May 6, 2016
Embassy of the Slovak Republic
7:00 – 8:30 PM
Is Slovakia’s legal education system sufficiently preparing a new generation of international lawyers for the dilemmas they will face across the globe? They will be challenged by a variety of legal cultures across the world, different understandings of what “law” is, and how ethics comes into play in this increasingly globalized, and often increasingly troubled, world.
How should the Slovak legal education system evolve to prepare its graduates for the challenges of today’s legal issues, such as negotiating with “adversaries” (imagine North Korea or various types of separatists)? What changes beyond the classroom would further promote global engagement? What tools will graduates need to gain a better understanding of their adversaries, and help them become sophisticated lawyers able to resolve disputes with worldwide impacts?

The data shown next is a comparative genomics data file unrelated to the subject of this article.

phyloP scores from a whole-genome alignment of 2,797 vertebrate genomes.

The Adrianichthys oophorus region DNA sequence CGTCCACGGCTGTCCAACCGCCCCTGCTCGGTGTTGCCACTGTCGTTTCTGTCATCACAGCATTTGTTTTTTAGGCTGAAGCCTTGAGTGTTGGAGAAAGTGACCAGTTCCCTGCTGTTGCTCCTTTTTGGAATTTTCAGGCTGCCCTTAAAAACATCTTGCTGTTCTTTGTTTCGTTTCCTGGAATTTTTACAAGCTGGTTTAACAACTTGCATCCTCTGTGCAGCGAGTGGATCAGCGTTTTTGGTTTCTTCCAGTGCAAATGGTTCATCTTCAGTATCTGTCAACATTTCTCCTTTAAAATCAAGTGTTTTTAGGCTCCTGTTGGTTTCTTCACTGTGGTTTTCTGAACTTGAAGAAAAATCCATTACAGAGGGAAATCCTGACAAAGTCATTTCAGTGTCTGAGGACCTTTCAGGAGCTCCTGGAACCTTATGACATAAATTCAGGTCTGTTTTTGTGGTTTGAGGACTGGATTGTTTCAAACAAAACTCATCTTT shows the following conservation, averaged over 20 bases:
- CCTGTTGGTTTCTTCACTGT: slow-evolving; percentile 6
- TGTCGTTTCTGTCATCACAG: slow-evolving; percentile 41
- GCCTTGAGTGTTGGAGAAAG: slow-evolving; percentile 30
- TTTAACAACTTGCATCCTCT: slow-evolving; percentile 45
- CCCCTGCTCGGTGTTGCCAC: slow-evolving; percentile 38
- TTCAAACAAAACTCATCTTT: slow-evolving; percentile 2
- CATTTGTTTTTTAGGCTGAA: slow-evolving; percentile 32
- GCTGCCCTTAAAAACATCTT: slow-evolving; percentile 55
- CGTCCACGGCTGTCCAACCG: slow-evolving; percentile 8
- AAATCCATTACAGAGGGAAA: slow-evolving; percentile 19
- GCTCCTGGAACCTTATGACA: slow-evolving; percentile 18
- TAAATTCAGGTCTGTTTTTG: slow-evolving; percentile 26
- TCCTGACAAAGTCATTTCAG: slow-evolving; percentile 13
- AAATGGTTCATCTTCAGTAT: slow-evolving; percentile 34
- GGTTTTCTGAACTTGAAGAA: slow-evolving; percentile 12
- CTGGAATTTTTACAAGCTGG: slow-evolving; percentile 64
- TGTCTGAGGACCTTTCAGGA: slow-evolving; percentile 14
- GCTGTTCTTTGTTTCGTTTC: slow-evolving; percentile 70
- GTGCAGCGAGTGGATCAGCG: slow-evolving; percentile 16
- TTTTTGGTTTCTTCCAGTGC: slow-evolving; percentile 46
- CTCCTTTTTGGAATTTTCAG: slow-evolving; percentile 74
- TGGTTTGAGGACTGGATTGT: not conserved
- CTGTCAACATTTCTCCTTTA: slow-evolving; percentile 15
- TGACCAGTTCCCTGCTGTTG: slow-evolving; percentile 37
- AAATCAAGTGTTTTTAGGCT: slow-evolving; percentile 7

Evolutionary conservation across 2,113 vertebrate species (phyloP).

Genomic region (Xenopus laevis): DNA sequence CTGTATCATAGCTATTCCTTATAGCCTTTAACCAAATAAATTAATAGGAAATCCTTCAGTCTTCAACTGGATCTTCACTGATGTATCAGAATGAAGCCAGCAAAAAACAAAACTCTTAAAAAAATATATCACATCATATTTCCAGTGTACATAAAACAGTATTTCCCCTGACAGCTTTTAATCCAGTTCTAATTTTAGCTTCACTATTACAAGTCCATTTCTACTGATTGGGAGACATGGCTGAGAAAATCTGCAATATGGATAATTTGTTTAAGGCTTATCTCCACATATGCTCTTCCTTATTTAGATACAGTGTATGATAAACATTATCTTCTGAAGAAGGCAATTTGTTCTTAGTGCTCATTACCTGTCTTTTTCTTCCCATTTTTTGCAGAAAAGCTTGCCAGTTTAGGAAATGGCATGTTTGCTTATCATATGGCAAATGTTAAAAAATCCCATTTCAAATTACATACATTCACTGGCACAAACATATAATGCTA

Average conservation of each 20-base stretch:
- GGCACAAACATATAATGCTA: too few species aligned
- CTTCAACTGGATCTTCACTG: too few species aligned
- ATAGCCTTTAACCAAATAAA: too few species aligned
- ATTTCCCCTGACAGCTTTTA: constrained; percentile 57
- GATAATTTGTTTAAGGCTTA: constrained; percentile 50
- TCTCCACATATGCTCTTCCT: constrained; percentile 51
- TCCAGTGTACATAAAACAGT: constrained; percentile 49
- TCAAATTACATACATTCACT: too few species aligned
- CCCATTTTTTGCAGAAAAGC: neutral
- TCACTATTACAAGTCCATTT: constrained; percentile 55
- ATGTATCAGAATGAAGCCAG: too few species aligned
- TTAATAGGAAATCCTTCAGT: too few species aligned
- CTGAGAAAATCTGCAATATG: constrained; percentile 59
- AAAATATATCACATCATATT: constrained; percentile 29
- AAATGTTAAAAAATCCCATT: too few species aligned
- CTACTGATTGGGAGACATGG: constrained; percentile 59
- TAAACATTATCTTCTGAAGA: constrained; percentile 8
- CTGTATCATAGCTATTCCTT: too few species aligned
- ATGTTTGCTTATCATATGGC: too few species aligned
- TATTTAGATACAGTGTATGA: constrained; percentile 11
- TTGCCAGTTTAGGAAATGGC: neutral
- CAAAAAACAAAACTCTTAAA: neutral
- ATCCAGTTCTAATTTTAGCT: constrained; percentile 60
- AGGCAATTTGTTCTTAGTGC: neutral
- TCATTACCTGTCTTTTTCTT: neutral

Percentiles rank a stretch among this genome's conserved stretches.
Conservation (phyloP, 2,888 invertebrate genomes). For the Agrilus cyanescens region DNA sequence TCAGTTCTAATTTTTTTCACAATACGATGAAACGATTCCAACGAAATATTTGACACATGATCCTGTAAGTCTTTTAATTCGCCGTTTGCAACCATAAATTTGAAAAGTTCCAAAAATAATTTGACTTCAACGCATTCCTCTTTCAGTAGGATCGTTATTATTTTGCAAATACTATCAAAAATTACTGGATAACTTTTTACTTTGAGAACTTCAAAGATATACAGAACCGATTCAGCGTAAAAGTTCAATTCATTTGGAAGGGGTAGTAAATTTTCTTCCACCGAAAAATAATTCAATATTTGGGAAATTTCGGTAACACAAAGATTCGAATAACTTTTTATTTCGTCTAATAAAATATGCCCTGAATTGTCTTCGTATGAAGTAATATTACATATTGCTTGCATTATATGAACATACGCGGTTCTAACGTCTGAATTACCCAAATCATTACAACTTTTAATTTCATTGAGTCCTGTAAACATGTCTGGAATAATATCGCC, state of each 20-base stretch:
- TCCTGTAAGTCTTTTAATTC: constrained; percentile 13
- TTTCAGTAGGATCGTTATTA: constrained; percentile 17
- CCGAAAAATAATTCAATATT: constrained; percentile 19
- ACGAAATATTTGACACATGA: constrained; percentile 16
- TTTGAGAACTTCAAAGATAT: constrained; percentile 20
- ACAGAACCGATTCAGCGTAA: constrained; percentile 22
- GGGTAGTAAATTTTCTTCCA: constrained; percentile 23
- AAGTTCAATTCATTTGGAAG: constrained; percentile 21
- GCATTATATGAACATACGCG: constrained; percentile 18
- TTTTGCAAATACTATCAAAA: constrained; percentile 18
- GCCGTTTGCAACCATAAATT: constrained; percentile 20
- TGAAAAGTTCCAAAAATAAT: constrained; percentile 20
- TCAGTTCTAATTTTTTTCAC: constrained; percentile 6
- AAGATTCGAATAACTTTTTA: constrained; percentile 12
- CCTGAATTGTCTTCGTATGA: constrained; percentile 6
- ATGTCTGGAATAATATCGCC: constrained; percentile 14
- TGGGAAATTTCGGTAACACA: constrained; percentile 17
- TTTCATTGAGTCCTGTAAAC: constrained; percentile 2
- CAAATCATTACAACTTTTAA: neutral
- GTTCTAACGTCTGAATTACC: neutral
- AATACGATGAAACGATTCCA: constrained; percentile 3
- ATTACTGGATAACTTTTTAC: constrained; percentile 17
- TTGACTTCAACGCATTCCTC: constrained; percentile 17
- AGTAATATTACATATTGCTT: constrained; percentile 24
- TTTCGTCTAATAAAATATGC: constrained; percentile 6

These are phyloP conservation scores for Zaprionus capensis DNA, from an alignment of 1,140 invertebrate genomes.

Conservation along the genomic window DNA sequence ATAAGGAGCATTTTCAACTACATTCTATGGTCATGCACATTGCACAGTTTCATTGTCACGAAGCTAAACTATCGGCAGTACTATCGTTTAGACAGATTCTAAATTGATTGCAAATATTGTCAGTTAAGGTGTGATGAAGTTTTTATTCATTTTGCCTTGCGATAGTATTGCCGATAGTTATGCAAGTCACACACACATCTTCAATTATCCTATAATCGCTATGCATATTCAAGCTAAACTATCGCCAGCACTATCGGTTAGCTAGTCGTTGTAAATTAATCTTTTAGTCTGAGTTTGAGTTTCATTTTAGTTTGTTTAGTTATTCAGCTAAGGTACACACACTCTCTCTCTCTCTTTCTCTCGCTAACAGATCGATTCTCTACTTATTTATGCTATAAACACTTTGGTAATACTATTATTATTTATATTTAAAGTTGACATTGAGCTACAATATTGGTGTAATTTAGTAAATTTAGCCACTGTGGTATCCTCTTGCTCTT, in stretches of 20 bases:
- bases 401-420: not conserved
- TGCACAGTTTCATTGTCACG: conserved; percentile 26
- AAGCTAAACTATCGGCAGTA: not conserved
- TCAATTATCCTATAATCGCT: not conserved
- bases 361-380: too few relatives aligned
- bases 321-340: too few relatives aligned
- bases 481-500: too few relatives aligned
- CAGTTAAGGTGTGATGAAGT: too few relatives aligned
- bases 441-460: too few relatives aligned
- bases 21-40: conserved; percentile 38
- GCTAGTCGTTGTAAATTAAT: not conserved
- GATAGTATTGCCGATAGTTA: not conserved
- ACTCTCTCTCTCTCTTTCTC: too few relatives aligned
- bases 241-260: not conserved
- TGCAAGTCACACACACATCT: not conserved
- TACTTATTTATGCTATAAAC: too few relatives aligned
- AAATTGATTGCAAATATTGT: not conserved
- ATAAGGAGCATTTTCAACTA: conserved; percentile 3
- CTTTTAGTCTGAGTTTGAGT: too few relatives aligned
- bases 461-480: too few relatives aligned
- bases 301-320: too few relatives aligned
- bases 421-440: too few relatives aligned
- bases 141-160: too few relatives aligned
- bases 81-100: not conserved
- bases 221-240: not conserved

Please join us for a talk by Martina Hrvolova who recently joined the International and Comparative LL.M. Program of the George Washington University Law School. Previously, she served as a human rights expert in the Slovak Foreign Service from 2005 to 2010, when she was appointed Executive Secretary of the Slovak Chairmanship of the Council of Europe in 2007. Between 2010 and 2015, she was posted to the Slovak missions to NATO and the EU in Brussels, Belgium, and primarily advised on public affairs, NATO partnerships, EU enlargement, and the Western Balkans. She received her PhD in European Civil Law in 2010. Ms. Hrvolova is an acting judge in the most prominent international moot court competition and currently serves in the office of the ranking member of the Foreign Affairs Committee of the U.S. House of Representatives.